These flavors have been in Philly for decades, usually tucked away on menus at Thai restaurants where Lao chefs were in the kitchen. Vientiane Cafe and Sa-Bai-Dee, an old favorite in Upper Darby, are two Lao-forward pioneer exceptions to the rule. But the sudden emergence of more restaurants showcasing Lao food as their prime mission is a reflection of that first generation of immigrant children now come of age. That’s the story at the new Laos Cafe on West Passyunk in South Philadelphia, where Kha Vorasarn’s minced duck laap salad and sausages have even bolder chili heat than Vientiane’s. It’s also the case at new Maliwan, which recently replaced Khmer Kitchen at Sixth and Morris, and which has a slightly milder touch that still leans Thai (though the fantastic grilled Lao steak is alone worth the visit).

At Vientiane Bistro, which sits somewhere between those two on the pungency spectrum, there is a wide range of classic dishes to explore what Lao cooking is all about. I’m always a fan of the laap salads, the minced protein of your choice (try the grilled beef here) tossed with tangy, spicy dressing and a dusting of roasted rice powder. But the crispy naam lettuce-wrap salad is the essential order, a blend of crunchy rice — fried into cones, then broken apart in a mortar — marinated with grated coconut and red curry tossed with fresh herbs in a citrusy dressing topped with crushed peanuts. Wrapped inside a crunchy rib of lettuce, so many textures and fresh flavors explode in one bite.

The garnish of a lettuce wrap, along with the sticky rice, is a common theme. I especially loved it with the deep-fried whole pompano (tod paa), whose silver-skinned flesh was scored into easily plucked diamonds of meat that, once wrapped up with ginger and lemongrass made for an addictive dunk in tangy tamarind dip.

Some of most distinctive dishes, though, are the soups and stews that are perfect for winter. The Khao poon “King Soup” is a coconut broth blushing with spicy red curry, mint, and galangal that gives its hearty brew, laced with rice vermicelli noodles, a gingery swagger. Snappy wood-ear mushrooms and sweet chunks of kabocha squash added a nice textural contrast to the vegetarian gang naw mai stew with fresh bamboo turned a deep forest green with the juice of yanang leaves.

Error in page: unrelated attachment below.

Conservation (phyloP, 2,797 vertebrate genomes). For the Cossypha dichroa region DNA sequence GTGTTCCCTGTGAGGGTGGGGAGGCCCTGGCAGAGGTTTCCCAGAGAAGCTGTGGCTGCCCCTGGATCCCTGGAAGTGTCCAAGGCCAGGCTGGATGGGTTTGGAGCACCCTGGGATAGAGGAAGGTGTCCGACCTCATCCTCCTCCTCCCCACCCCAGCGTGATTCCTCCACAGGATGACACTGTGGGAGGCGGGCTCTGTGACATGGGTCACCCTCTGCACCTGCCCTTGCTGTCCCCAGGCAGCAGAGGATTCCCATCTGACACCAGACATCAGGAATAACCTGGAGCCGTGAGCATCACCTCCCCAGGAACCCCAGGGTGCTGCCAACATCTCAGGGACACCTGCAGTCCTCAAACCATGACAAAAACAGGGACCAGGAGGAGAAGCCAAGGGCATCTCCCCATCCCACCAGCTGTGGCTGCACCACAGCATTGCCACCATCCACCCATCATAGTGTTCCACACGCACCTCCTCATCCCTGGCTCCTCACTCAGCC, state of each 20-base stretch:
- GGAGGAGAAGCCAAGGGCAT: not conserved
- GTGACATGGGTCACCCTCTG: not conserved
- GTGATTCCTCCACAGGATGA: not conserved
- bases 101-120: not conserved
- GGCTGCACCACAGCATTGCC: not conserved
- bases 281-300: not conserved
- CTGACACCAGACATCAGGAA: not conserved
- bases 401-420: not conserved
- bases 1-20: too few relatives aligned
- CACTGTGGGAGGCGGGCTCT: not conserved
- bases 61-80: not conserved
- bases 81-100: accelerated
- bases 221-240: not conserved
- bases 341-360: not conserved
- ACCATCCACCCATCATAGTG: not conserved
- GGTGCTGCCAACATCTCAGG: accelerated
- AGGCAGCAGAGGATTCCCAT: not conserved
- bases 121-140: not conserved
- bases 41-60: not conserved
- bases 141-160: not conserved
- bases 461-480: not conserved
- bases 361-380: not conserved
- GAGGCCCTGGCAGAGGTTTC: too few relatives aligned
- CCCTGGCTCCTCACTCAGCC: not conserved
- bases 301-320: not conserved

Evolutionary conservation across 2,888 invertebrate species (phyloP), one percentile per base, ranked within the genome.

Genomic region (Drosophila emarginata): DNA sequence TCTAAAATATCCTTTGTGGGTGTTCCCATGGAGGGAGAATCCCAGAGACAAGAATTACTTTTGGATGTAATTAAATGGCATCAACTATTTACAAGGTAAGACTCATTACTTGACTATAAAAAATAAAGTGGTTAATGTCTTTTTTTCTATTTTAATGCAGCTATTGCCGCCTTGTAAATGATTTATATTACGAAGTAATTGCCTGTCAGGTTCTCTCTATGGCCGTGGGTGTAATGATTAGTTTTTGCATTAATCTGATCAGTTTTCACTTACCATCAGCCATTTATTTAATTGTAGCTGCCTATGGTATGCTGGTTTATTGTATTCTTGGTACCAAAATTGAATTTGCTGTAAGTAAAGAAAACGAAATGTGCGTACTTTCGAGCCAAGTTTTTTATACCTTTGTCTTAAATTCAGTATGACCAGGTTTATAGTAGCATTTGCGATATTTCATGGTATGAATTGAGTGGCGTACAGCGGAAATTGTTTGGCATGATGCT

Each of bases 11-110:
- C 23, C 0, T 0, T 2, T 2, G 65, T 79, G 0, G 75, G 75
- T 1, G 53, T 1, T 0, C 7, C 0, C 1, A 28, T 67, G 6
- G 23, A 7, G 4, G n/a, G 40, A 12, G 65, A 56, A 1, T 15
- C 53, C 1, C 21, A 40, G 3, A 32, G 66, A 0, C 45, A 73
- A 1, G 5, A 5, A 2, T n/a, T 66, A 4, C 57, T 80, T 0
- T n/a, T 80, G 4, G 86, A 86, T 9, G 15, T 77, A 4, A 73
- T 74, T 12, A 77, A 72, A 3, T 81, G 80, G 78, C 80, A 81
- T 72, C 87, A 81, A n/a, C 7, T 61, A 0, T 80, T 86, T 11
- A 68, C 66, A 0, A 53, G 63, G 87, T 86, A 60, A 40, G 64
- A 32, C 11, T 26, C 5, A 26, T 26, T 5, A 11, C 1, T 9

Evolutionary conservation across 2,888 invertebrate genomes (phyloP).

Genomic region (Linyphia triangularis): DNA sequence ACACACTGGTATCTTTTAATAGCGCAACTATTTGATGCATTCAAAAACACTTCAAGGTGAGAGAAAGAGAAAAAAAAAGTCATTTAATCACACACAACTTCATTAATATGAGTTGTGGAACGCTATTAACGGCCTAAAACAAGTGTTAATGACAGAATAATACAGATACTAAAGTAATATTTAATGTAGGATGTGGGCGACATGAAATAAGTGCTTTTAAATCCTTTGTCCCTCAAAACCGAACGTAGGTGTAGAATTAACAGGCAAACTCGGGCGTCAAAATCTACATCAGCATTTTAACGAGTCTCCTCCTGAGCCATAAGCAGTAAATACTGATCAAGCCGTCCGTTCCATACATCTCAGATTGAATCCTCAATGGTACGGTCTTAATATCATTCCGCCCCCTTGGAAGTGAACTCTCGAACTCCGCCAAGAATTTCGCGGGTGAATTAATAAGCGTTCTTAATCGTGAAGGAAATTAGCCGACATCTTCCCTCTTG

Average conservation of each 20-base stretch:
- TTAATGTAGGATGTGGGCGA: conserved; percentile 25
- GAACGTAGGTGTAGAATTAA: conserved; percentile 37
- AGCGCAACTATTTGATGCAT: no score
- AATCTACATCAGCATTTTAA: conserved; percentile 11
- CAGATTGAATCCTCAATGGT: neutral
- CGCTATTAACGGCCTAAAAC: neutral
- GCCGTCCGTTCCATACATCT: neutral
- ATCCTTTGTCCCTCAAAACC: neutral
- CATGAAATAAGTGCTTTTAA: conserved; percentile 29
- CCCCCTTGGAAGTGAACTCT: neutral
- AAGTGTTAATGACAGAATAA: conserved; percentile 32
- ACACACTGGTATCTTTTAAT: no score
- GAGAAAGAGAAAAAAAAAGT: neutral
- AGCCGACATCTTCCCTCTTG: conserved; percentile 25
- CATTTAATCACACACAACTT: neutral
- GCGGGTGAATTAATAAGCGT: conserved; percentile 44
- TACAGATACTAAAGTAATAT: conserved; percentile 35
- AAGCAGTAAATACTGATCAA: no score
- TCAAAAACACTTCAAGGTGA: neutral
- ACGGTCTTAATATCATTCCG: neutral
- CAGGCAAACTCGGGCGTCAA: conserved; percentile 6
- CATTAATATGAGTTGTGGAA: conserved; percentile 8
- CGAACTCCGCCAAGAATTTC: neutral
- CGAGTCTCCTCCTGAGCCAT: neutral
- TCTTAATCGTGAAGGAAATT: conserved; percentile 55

The tom saap hot pot was yet another revelation. This soup, which arrived in a doughnut-shape pan that bubbled around a flaming hot pot chimney, is more a reflection of Laos' eastern border with Vietnam. The soup begins not unlike a pot of pho, with beef bones and brisket slow-steeping with aromatic spices like star anise, cinnamon, clove, and lemongrass. But then it takes a tart Lao turn with tamarind powder, lemon juice, and chilies, a sour and spicy twist that amplifies all the other flavors until they ring on my lips. This dish is one of the “secret" off-menu items at the original Vientiane Cafe in West Philly. But Sunny, eager to bring her own light touch to her new place, has made it a regular fixture on Vientiane Bistro’s menu.

“It’s time for Lao people to come out of their shell,” Sunny said. “And it’s happening across the country now, not just Philly. My generation is ready to make it happen. And it’s about time.”

VIENTIANE BISTRO

2537 Kensington Ave., 267-703-8199; vientianebistro.com

There’s been a flavorful boomlet of Lao restaurants in recent months, and this cheerful new Kensington sibling to Vientiane Cafe, Philly’s Lao pioneer in West Philadelphia, is one of the best. It features a wide range of vividly seasoned Southeast Asian specialties, from crispy rice salad to garlicky housemade sausages and refreshing green papaya salads that bear the cuisine’s signature blend of sour, spice and fermented funk. The location sits just north of the River Wards’ more gentrified zones, but adds yet another bright destination (with Thai specialties, too) to a stretch of storefronts below the El on Kensington Avenue that already hosts two of the city’s best pho shops.

MENU HIGHLIGHTS House Lao jerky; satay; steamed dumplings; sticky tamarind chicken wings; crispy naam lettuce wraps; green papaya salad (thum mak hoong); tom saap lemongrass hot pot; sai gawk sausages; khaopoon “King Soup”; laap (beef); tod paa whole pompano with lettuce wrap; pad see eew noodles; mango sticky rice.

BYOB Cold Riesling or crisp lager beer is the best match for the spicy sour flavors of Lao food.

WEEKEND NOISE The room is small and lively when full, often with families. But it’s reliably pleasant for easy conversation backed by an unexpected Top 40 soundtrack.

IF YOU GO Three-course lunch specials Monday through Saturday, 11 a.m.-2 p.m. Entire menu also available, 11 a.m.-8:30 p.m. Closed Sunday.

Dinner entrées, $14-$20.

All major cards.

Reservations suggested weekends.

Not wheelchair accessible. There are three steps at the entrance; bathrooms are not wheelchair accessible.

Street parking only.